Craig Brockwell | March 2017
Lobby days can mean significant additional work. But they are popular because they add depth and personal relationships to your normal government relations’ strategy.
Legislative changes outlawing MPP fundraisers came into effect on January 1, 2017. That means occasions to establish or cultivate personal relationships with MPPs will be harder to come by.
A lobby day, if done right, can provide a new way to develop relationships with MPPs. And MPPs really enjoy them as well since these events provide them with useful information. What’s more, it allows you to engage with Ontario’s three main political parties and not just with the governing party.
According to my experience, there are definite and necessary tasks that need to be done in order for a lobby day at Queen’s Park to be successful. It may seem like I’m giving away the farm here, but there is much more behind the following short list of tasks:
I regularly have at least 500 points of contact (letters, emails and phone calls) when organizing a lobby day, and put in at least three full weeks of eight-hour days making the calls and emails in order to secure meeting times.
It can be a monumental task and not one for the faint of heart!
As I mentioned, there is much more behind the above list that helps to make your lobby day successful. The messaging and materials are important, as are the relations necessary in order to obtain meetings and to keep meeting requests front and centre with MPP schedulers.
Even on the day of the event, changes can and do happen. On one occasion, I sent a five-member team off site as per the instructions of the Cabinet Minister’s office. Five minutes into the assigned time, I got a call from the Minister asking irately when the team was arriving as she had a busy day planned. When I indicated that I had sent the team to the office number given to me by her staff, she further raised her tone, telling me that I was crazy and had gotten the room wrong before abruptly hanging up on me. At this point, I forwarded the email confirmation to the Minister’s private email. Almost immediately, she called back. In a mollified tone, she asked me to phone the group and tell them she would be there in five minutes. She then apologized, again in a remorseful tone. Without someone to steer the events, this situation could have left a bad taste in the mouths of both the participants and the politician.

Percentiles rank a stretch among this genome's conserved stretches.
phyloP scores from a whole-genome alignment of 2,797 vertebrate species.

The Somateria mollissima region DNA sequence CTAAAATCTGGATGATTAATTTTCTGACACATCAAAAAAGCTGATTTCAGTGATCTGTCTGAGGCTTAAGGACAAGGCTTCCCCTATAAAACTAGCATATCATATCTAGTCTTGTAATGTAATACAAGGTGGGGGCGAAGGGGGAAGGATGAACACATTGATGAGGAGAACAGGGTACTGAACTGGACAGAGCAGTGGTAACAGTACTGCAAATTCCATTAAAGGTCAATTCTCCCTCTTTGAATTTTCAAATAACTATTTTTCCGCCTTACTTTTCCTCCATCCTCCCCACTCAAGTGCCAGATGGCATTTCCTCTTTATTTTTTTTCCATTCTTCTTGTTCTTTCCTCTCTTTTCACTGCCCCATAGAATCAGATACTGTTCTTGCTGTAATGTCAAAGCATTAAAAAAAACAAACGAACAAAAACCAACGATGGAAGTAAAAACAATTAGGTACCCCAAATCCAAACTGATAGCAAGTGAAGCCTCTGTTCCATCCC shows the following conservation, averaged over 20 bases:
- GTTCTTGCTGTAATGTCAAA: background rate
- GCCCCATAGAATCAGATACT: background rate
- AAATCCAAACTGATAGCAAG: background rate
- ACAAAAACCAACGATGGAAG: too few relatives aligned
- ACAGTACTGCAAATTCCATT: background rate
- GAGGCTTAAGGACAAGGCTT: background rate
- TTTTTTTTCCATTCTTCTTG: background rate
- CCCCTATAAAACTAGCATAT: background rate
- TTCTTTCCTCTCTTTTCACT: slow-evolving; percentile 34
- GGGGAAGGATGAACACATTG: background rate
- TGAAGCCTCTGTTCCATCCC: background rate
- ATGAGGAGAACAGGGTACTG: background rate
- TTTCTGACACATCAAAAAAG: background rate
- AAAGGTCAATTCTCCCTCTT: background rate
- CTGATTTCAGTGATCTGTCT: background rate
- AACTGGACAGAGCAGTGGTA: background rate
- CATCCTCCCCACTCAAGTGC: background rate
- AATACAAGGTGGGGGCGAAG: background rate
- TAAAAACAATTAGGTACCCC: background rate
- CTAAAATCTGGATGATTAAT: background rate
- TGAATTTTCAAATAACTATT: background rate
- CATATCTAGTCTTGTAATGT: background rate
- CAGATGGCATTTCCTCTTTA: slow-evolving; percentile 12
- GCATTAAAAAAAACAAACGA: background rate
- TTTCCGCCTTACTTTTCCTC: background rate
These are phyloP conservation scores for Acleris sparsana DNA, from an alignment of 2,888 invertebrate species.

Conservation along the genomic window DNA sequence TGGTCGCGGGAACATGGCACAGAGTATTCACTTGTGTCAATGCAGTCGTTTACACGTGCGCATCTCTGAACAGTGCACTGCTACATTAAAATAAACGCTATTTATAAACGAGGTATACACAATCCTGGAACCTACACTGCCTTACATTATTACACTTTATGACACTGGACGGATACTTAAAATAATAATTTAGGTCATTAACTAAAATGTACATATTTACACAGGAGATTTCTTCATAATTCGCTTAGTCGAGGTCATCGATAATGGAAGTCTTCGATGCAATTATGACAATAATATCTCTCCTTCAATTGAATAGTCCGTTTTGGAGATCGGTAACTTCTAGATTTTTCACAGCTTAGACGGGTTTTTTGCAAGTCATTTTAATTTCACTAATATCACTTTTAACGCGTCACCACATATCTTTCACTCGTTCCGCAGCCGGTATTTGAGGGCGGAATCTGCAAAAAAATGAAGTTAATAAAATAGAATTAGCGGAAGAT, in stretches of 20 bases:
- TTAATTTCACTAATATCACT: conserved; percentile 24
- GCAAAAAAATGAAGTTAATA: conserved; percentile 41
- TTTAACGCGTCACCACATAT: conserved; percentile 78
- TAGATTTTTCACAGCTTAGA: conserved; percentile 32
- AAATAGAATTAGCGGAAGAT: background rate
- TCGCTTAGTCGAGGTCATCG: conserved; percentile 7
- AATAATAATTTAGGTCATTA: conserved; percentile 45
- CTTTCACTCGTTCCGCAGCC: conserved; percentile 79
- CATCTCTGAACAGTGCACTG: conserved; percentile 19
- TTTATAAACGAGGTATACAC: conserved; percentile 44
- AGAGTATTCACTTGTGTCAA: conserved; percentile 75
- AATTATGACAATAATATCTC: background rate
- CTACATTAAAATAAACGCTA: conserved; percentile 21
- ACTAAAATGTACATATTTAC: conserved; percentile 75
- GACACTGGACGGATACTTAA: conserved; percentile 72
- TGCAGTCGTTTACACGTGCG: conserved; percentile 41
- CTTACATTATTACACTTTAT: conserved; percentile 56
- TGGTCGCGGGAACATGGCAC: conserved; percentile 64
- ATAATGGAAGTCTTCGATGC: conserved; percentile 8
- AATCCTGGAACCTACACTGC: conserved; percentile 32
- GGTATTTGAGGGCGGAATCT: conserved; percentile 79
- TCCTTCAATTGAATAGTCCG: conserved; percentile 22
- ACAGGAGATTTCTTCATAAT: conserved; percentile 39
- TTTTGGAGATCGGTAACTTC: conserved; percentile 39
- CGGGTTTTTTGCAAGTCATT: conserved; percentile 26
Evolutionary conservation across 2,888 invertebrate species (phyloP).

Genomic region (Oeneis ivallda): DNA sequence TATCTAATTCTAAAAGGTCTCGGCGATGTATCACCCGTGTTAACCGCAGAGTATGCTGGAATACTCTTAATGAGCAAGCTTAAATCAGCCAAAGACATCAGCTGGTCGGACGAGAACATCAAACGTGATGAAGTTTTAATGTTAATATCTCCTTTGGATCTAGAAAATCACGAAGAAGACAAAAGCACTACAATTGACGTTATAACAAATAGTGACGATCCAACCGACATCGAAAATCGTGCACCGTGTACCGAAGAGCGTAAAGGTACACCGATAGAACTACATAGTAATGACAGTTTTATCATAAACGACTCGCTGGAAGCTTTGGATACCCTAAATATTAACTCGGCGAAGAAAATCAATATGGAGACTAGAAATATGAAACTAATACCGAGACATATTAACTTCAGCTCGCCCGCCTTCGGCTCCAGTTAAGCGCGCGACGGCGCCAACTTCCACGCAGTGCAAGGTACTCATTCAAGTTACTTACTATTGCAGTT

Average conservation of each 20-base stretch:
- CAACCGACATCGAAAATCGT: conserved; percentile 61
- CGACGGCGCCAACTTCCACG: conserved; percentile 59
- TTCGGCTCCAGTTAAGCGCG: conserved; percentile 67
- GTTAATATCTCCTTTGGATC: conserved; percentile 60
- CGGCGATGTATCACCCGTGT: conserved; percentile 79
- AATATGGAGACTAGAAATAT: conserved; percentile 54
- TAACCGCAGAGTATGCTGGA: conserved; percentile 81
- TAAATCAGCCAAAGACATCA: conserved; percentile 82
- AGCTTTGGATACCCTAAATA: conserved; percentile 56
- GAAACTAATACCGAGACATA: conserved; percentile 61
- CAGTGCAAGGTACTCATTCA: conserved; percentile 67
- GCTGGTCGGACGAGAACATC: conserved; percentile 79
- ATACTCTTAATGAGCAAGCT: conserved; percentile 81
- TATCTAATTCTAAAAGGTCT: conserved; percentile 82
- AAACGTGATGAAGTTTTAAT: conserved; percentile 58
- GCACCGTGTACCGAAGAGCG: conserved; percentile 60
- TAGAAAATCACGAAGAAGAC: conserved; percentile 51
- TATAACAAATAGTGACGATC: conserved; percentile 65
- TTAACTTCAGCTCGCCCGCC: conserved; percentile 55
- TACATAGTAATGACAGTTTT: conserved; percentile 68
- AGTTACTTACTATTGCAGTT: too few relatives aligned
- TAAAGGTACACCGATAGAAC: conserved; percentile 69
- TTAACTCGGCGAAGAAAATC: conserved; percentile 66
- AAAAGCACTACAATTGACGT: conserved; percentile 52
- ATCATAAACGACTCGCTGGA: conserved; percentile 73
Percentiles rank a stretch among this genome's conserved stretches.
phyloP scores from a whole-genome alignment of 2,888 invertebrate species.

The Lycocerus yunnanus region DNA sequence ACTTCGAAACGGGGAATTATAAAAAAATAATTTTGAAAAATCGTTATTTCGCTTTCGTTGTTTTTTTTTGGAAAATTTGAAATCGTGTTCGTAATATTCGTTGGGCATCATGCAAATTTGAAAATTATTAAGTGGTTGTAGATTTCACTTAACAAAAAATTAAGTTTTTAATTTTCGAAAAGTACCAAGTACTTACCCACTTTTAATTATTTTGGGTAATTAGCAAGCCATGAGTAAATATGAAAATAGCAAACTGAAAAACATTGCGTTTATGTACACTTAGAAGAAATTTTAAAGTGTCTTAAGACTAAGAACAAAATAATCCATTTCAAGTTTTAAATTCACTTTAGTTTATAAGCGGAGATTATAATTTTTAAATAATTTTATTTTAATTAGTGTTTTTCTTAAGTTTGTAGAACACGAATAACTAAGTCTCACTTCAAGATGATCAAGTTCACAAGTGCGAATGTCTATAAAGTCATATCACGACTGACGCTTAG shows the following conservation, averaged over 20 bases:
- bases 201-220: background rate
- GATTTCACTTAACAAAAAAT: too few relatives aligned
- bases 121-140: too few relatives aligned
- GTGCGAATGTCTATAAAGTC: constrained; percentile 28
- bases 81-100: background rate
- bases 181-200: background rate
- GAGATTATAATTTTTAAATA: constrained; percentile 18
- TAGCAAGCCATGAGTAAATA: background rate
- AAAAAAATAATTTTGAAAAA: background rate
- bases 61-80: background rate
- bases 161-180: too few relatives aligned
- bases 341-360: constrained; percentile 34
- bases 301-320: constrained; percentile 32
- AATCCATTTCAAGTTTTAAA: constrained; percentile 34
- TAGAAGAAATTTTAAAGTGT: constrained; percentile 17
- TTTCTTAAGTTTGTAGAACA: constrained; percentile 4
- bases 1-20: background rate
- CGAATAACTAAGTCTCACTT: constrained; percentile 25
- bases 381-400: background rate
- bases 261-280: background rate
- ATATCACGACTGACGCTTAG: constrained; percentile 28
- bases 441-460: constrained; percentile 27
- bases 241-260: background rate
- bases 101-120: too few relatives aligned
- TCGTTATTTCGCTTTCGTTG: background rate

In this new environment where MPP fundraisers are no longer an option, a lobby day is a valuable activity to pursue. But, it needs a careful approach.
Depending on the number of participants, the associated tasks can be somewhat pared down. Nonetheless, it can be a massive and time-consuming exercise. I would strongly recommend that no organization enter into this type of activity without help from experts.
I would be happy to speak to you about setting up a lobby day and encourage you to think of Solstice Public Affairs as a valuable resource to help you organize a successful event.
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